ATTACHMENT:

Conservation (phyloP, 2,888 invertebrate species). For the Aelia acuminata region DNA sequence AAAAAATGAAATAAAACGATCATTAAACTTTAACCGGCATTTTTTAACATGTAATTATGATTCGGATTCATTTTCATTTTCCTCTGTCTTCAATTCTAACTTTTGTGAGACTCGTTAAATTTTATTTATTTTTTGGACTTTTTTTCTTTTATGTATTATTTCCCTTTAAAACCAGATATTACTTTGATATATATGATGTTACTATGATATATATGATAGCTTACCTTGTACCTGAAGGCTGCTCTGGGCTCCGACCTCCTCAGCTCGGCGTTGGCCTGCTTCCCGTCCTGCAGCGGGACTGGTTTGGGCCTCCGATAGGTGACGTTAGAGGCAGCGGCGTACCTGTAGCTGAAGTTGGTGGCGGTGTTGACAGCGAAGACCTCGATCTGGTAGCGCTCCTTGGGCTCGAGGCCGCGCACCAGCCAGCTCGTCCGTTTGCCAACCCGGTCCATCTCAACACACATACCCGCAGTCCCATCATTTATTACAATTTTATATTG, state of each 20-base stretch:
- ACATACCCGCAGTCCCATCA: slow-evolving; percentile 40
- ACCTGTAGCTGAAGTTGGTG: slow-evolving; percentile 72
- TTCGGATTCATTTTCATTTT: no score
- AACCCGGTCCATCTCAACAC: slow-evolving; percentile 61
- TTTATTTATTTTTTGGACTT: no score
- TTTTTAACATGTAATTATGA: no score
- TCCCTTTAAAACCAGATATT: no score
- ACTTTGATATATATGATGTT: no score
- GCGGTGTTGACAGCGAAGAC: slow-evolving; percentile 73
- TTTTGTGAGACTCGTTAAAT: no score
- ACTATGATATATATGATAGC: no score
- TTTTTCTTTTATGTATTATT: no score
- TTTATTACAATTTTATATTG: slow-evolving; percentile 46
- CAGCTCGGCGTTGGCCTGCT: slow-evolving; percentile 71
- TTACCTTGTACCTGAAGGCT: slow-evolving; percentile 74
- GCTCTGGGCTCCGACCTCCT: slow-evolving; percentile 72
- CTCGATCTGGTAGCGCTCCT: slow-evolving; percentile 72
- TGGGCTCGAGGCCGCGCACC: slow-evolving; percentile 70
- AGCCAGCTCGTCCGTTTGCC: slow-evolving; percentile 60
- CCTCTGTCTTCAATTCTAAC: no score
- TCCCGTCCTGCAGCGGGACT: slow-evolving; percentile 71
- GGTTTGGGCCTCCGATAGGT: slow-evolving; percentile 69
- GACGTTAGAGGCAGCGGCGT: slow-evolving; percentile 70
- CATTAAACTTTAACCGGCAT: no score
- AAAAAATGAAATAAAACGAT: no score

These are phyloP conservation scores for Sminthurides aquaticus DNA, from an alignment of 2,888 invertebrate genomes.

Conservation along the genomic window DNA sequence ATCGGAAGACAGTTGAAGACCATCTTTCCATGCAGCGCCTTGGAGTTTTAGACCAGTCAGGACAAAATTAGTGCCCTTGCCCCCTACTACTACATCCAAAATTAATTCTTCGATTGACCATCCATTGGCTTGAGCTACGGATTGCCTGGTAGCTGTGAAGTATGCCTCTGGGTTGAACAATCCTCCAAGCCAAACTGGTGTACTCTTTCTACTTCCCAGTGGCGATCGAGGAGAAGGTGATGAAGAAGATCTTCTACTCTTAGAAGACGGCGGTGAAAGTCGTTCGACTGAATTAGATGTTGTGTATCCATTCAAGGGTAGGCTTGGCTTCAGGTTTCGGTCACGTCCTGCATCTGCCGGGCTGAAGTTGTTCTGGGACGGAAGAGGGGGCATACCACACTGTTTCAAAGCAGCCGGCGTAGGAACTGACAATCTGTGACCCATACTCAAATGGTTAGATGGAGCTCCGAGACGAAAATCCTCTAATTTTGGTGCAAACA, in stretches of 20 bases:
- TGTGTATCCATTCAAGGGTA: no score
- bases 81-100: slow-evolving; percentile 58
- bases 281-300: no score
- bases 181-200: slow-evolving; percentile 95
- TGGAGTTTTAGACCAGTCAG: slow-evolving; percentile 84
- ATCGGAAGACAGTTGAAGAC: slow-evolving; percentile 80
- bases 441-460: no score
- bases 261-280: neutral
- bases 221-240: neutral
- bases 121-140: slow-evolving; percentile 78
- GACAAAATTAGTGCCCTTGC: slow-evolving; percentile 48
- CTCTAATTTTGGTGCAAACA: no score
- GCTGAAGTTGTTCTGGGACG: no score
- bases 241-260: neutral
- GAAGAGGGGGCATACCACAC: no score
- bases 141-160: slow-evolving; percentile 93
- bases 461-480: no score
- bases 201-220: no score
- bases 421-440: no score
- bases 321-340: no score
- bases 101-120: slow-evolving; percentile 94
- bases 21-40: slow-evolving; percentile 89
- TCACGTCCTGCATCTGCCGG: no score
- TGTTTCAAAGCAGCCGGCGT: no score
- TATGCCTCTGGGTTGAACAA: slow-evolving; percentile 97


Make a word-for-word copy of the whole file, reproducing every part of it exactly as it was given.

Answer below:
Conservation (phyloP, 2,888 invertebrate species). For the Aelia acuminata region DNA sequence AAAAAATGAAATAAAACGATCATTAAACTTTAACCGGCATTTTTTAACATGTAATTATGATTCGGATTCATTTTCATTTTCCTCTGTCTTCAATTCTAACTTTTGTGAGACTCGTTAAATTTTATTTATTTTTTGGACTTTTTTTCTTTTATGTATTATTTCCCTTTAAAACCAGATATTACTTTGATATATATGATGTTACTATGATATATATGATAGCTTACCTTGTACCTGAAGGCTGCTCTGGGCTCCGACCTCCTCAGCTCGGCGTTGGCCTGCTTCCCGTCCTGCAGCGGGACTGGTTTGGGCCTCCGATAGGTGACGTTAGAGGCAGCGGCGTACCTGTAGCTGAAGTTGGTGGCGGTGTTGACAGCGAAGACCTCGATCTGGTAGCGCTCCTTGGGCTCGAGGCCGCGCACCAGCCAGCTCGTCCGTTTGCCAACCCGGTCCATCTCAACACACATACCCGCAGTCCCATCATTTATTACAATTTTATATTG, state of each 20-base stretch:
- ACATACCCGCAGTCCCATCA: slow-evolving; percentile 40
- ACCTGTAGCTGAAGTTGGTG: slow-evolving; percentile 72
- TTCGGATTCATTTTCATTTT: no score
- AACCCGGTCCATCTCAACAC: slow-evolving; percentile 61
- TTTATTTATTTTTTGGACTT: no score
- TTTTTAACATGTAATTATGA: no score
- TCCCTTTAAAACCAGATATT: no score
- ACTTTGATATATATGATGTT: no score
- GCGGTGTTGACAGCGAAGAC: slow-evolving; percentile 73
- TTTTGTGAGACTCGTTAAAT: no score
- ACTATGATATATATGATAGC: no score
- TTTTTCTTTTATGTATTATT: no score
- TTTATTACAATTTTATATTG: slow-evolving; percentile 46
- CAGCTCGGCGTTGGCCTGCT: slow-evolving; percentile 71
- TTACCTTGTACCTGAAGGCT: slow-evolving; percentile 74
- GCTCTGGGCTCCGACCTCCT: slow-evolving; percentile 72
- CTCGATCTGGTAGCGCTCCT: slow-evolving; percentile 72
- TGGGCTCGAGGCCGCGCACC: slow-evolving; percentile 70
- AGCCAGCTCGTCCGTTTGCC: slow-evolving; percentile 60
- CCTCTGTCTTCAATTCTAAC: no score
- TCCCGTCCTGCAGCGGGACT: slow-evolving; percentile 71
- GGTTTGGGCCTCCGATAGGT: slow-evolving; percentile 69
- GACGTTAGAGGCAGCGGCGT: slow-evolving; percentile 70
- CATTAAACTTTAACCGGCAT: no score
- AAAAAATGAAATAAAACGAT: no score

These are phyloP conservation scores for Sminthurides aquaticus DNA, from an alignment of 2,888 invertebrate genomes.

Conservation along the genomic window DNA sequence ATCGGAAGACAGTTGAAGACCATCTTTCCATGCAGCGCCTTGGAGTTTTAGACCAGTCAGGACAAAATTAGTGCCCTTGCCCCCTACTACTACATCCAAAATTAATTCTTCGATTGACCATCCATTGGCTTGAGCTACGGATTGCCTGGTAGCTGTGAAGTATGCCTCTGGGTTGAACAATCCTCCAAGCCAAACTGGTGTACTCTTTCTACTTCCCAGTGGCGATCGAGGAGAAGGTGATGAAGAAGATCTTCTACTCTTAGAAGACGGCGGTGAAAGTCGTTCGACTGAATTAGATGTTGTGTATCCATTCAAGGGTAGGCTTGGCTTCAGGTTTCGGTCACGTCCTGCATCTGCCGGGCTGAAGTTGTTCTGGGACGGAAGAGGGGGCATACCACACTGTTTCAAAGCAGCCGGCGTAGGAACTGACAATCTGTGACCCATACTCAAATGGTTAGATGGAGCTCCGAGACGAAAATCCTCTAATTTTGGTGCAAACA, in stretches of 20 bases:
- TGTGTATCCATTCAAGGGTA: no score
- bases 81-100: slow-evolving; percentile 58
- bases 281-300: no score
- bases 181-200: slow-evolving; percentile 95
- TGGAGTTTTAGACCAGTCAG: slow-evolving; percentile 84
- ATCGGAAGACAGTTGAAGAC: slow-evolving; percentile 80
- bases 441-460: no score
- bases 261-280: neutral
- bases 221-240: neutral
- bases 121-140: slow-evolving; percentile 78
- GACAAAATTAGTGCCCTTGC: slow-evolving; percentile 48
- CTCTAATTTTGGTGCAAACA: no score
- GCTGAAGTTGTTCTGGGACG: no score
- bases 241-260: neutral
- GAAGAGGGGGCATACCACAC: no score
- bases 141-160: slow-evolving; percentile 93
- bases 461-480: no score
- bases 201-220: no score
- bases 421-440: no score
- bases 321-340: no score
- bases 101-120: slow-evolving; percentile 94
- bases 21-40: slow-evolving; percentile 89
- TCACGTCCTGCATCTGCCGG: no score
- TGTTTCAAAGCAGCCGGCGT: no score
- TATGCCTCTGGGTTGAACAA: slow-evolving; percentile 97